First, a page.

The letter below was sent to P-H-M families and staff on Monday, January 11, 2021.
Dear P-H-M Families,
I spent the weekend reflecting on the unimaginable events that took place at our nation’s Capitol Building last week. My mind and heart are still reeling from those shocking images.
Wednesday, January 6, 2021 is forever etched in all of our minds along with 9-11, the Columbine Shooting, Sandy Hook, all school shootings, the Oklahoma City Bombing, this past summer’s civil unrest after the death of George Floyd, and for those of us who grew up during the Civil Rights and Vietnam protest era … the Kent State shootings and the March to Selma.
As technology has evolved, the modern era’s historical--and sometimes horrific--images have played out live on televisions, as in the case of 9-11. And as with the summer 2020 demonstrations and now the attack of our U.S. Capitol, video and pictures were also streamed on our students’ Chromebooks and cell phone screens. If we as adults are dismayed by the events of last week, just think how our students feel! Unfortunately, too many of them watched a sad, dark moment of our nation’s history play out live.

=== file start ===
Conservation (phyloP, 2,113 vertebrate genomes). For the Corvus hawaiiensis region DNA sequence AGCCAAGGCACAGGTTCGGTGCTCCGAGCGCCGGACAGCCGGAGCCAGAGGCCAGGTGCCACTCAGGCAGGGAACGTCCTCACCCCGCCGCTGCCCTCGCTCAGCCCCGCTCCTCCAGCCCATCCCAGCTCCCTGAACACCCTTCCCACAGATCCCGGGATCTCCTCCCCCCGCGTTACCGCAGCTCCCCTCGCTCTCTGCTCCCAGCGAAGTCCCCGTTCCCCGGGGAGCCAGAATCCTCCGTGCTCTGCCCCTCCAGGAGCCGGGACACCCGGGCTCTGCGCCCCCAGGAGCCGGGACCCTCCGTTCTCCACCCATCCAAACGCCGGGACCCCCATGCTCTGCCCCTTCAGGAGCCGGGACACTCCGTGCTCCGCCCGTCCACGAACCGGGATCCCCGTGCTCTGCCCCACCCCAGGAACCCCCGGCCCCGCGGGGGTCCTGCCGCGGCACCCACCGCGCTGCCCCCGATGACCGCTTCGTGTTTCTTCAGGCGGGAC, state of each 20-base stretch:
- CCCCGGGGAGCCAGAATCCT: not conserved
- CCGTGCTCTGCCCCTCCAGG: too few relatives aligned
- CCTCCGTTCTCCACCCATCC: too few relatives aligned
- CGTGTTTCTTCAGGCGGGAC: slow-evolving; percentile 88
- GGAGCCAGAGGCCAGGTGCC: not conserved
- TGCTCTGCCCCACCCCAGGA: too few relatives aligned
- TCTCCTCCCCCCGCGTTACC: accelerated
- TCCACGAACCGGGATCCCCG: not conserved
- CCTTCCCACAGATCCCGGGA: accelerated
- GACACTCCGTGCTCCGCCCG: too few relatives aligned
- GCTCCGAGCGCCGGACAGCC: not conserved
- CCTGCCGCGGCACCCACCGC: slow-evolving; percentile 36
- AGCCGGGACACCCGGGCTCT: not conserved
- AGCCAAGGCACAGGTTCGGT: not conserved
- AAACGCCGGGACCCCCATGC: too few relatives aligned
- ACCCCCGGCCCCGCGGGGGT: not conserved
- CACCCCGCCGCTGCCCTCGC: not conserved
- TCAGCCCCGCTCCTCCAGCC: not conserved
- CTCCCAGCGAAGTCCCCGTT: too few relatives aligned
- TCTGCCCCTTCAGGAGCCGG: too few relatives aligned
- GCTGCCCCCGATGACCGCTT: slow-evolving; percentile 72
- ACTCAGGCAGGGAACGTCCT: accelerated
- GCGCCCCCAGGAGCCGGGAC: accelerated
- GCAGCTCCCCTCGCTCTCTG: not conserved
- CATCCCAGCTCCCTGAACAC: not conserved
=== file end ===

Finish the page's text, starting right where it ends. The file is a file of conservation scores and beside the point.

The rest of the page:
It is our role as adults, parents, and educators to now turn to helping our children understand the circumstances that lead up to January 6th. A task that becomes more difficult for students to process when the events are still playing out in real time.
It is our job as educators to teach our children all sides of American history, outlining how our struggles led to the establishment and continuous formation of the world's finest democratic society--a democracy that over time has provided freedom for all.
It is our responsibility to model civility and respect for one another. There should always be space for thoughtful exchanges of opinions. How do we express and protect one of our most precious rights as Americans, the freedom of expression, without it turning into oppression of others? In the realm of freedom of speech, violence has no place! The study of democracy, U.S. government, and the Constitution are important now more than ever.
As a society, we need to find a way to re-engage in conversations without causing shame, harm and pain. We should practice this in our homes, classrooms and halls of government. It is through these discussions that we grow as people, a community and a nation. We must model and prepare our students to become tomorrow’s citizens and leaders.
To help facilitate discussions at home with your children, we have prepared some resources. These can be found on the Social Emotional Learning section of our website. Please click here to access the “Tips for Talking & Social Unrest” resource sheet. We have also shared similar tools and resources with our teachers.
In maintaining P-H-M’s Triangle of Success, we value our partnership with families to help your students grow into responsible, contributing members of society.
Dr. Jerry Thacker
Superintendent of Schools